How employees learn culture

Culture is transmitted to employees in a number of forms, the most potent being stories, rituals, material symbols, and language.


Rituals are repetitive sequences of activities that express and reinforce the key values of the organization — what goals are most important, which people are important, and which people are expendable.

One of the better-known corporate rituals is Wal-Marts’s company chant. Begun by the company’s founder, Sam Walton, as a way to motivate and unite his workforce, “Gimme a W, gimme an A , gimme an L, gimme a squiggle, give me an M,A, R, T !� has become a company ritual that bonds Wal-Mart workers and reinforce Sam Walton’s belief in the importance of his employees to the company’s success. Similar corporate chants are used by IBM, Ericsson, Novell, Deutsche Bank, and Price Waterhouse Coopers.

Material Symbols

The headquarters of Alcoa doesn’t look like your typical head office operation. There are few individual offices, even for senior executives. It is essentially made up of cubicles, common areas, and meeting rooms. This informal corporate headquarters conveys to employees that Alcoa values openness, equality, creativity and flexibility.

Some corporations provide their top executives with chauffeur-driven limousines and, when they travel by air, unlimited use of the corporate jet. Others may not get to ride in limousines or private jets but they might still get a car and air transportation paid for by the company. Only the car is a Chevrolet (with no driver) and the jet seat is in the economy section of a commercial airliner.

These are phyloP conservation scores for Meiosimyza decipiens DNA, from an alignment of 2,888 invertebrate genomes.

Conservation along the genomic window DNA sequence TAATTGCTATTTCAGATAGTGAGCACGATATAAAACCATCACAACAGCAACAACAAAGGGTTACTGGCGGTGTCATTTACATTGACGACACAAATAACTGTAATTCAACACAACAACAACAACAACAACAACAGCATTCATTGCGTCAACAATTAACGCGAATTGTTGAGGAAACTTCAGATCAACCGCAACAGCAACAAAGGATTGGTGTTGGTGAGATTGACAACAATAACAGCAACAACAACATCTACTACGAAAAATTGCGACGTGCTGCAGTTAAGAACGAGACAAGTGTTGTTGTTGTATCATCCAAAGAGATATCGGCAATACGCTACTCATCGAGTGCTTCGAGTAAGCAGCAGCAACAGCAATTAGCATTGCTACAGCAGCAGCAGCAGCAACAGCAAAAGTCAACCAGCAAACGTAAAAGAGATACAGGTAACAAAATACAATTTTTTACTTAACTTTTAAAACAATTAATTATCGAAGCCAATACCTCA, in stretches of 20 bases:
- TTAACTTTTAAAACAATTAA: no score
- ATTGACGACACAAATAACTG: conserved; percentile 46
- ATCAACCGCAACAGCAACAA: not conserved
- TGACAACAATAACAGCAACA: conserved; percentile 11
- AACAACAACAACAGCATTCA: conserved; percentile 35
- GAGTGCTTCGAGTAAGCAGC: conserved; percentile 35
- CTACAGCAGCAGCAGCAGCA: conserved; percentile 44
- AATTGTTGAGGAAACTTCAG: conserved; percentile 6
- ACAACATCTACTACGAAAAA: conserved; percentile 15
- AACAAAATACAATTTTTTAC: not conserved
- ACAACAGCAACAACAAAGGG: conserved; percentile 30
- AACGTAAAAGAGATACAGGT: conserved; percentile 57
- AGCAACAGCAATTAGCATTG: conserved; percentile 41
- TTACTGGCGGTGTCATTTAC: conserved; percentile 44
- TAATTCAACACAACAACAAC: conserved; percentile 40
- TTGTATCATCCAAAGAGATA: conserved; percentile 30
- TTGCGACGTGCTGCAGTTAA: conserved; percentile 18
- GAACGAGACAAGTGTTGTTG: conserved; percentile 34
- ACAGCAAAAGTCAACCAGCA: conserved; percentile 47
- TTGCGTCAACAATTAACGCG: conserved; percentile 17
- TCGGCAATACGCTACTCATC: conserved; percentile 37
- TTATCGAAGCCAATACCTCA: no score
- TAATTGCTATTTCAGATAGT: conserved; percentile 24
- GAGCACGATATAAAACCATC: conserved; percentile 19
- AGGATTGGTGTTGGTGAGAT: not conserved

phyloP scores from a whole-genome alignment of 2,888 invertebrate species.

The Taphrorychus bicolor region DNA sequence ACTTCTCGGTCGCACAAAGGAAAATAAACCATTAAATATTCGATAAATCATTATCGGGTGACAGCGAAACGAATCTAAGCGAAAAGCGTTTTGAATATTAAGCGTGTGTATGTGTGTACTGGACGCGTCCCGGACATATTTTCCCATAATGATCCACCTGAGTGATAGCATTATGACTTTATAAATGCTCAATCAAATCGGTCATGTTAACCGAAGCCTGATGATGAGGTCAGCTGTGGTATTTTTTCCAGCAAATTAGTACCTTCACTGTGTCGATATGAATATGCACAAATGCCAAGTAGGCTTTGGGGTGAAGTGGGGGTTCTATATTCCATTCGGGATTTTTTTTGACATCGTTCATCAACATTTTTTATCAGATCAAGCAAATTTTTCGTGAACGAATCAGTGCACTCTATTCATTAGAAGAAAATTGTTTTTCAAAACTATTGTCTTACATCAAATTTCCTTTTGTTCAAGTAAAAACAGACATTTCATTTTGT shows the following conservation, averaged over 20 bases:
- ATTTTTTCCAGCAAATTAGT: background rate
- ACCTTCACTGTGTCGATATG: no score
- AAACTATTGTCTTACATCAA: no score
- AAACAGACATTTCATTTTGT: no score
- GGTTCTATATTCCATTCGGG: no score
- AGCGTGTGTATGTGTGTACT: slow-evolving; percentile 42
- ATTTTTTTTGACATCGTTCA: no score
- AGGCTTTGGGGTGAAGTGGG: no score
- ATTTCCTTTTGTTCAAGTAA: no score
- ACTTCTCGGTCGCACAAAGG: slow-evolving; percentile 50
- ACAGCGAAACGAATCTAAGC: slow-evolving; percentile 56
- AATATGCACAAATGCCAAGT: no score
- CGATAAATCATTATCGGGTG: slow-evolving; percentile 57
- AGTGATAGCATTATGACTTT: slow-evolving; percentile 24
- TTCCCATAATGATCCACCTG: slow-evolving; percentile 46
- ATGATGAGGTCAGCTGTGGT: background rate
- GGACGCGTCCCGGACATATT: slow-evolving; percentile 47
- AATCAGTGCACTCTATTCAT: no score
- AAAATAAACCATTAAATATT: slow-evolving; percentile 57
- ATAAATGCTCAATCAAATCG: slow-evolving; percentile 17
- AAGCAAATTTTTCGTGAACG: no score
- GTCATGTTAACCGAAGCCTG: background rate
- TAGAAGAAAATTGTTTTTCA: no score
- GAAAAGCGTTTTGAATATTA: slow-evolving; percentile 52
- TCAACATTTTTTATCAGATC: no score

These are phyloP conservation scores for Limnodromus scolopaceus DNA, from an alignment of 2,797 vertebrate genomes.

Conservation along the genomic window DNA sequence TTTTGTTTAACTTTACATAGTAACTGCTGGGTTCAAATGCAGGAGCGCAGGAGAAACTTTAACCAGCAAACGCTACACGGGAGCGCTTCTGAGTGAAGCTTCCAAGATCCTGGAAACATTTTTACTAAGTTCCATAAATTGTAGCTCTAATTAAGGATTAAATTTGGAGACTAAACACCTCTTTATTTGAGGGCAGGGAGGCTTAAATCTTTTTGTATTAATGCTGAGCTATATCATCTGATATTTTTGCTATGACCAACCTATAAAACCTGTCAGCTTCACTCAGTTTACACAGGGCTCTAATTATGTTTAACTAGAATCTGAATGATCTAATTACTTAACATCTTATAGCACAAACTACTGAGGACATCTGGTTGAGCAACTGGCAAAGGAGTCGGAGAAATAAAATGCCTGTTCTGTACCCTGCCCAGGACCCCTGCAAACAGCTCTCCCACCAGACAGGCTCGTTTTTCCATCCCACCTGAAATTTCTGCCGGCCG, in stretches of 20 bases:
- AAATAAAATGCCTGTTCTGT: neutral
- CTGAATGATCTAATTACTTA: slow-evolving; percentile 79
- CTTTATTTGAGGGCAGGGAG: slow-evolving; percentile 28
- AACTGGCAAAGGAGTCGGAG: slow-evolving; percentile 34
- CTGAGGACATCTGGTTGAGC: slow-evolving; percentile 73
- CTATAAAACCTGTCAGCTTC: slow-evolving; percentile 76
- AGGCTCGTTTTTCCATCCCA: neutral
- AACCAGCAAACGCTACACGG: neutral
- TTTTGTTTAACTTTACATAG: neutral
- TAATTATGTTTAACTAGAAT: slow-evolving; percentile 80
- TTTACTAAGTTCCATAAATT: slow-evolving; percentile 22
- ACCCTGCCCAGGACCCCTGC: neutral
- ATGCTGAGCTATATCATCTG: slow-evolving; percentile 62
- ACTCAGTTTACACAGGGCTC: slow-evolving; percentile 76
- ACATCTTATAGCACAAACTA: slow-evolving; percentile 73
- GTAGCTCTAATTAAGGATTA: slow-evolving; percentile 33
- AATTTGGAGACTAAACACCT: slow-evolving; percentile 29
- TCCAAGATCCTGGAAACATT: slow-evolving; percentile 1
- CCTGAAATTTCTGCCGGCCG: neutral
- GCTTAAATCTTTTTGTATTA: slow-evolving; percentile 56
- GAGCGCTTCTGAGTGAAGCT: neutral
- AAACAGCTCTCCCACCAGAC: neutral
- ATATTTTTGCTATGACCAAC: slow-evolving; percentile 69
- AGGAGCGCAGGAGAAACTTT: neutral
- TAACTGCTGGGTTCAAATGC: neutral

The layout of corporate headquarters, the types of automobiles top executives are given, and the presence or absence of corporate aircraft are few examples of material symbols. Others include the size of offices, the elegance of furnishings, executive perks, and attire.

These material symbols convey to employees who is important, the degree of egalitarianism desired by top management, and the kinds of behavior (for example, risk taking, conservative, authoritarian, participative, individualistic, social) that are appropriate.


Many organizations and units within organizations use language as a way to identify members of a culture or subculture. By learning this language, members attest to their acceptance of the culture and, on so doing, help to preserve it.

The following are examples of terminology used by employees at Knight-Ridder Information, a California based Data Redistributors: accession number (a number assigned to each individual record in a database); KWIC ( a set of key words in-context); and relational operator (searching a database for names or key terms in some order).

If you’re a new employee at Boeing, you’ll find yourself learning a whole unique vocabulary of acronyms, including: BOLD (Boeing online data); CATIA (computer graphics-aided three-dimensional interactive application); MAIDS (manufacturing assembly and installation data system); POP (purchased outside production); and SLO (service level objectives).

Organizations, over time, often develop unique terms to describe equipment, offices, key personnel, suppliers, customers, or products that relate to its business. New employees are frequently overwhelmed with acronyms and Jargon that, after six months on the job, have become fully part of their language. Once assimilated, this terminology acts as a common denominator that unites members of a given culture or subculture.

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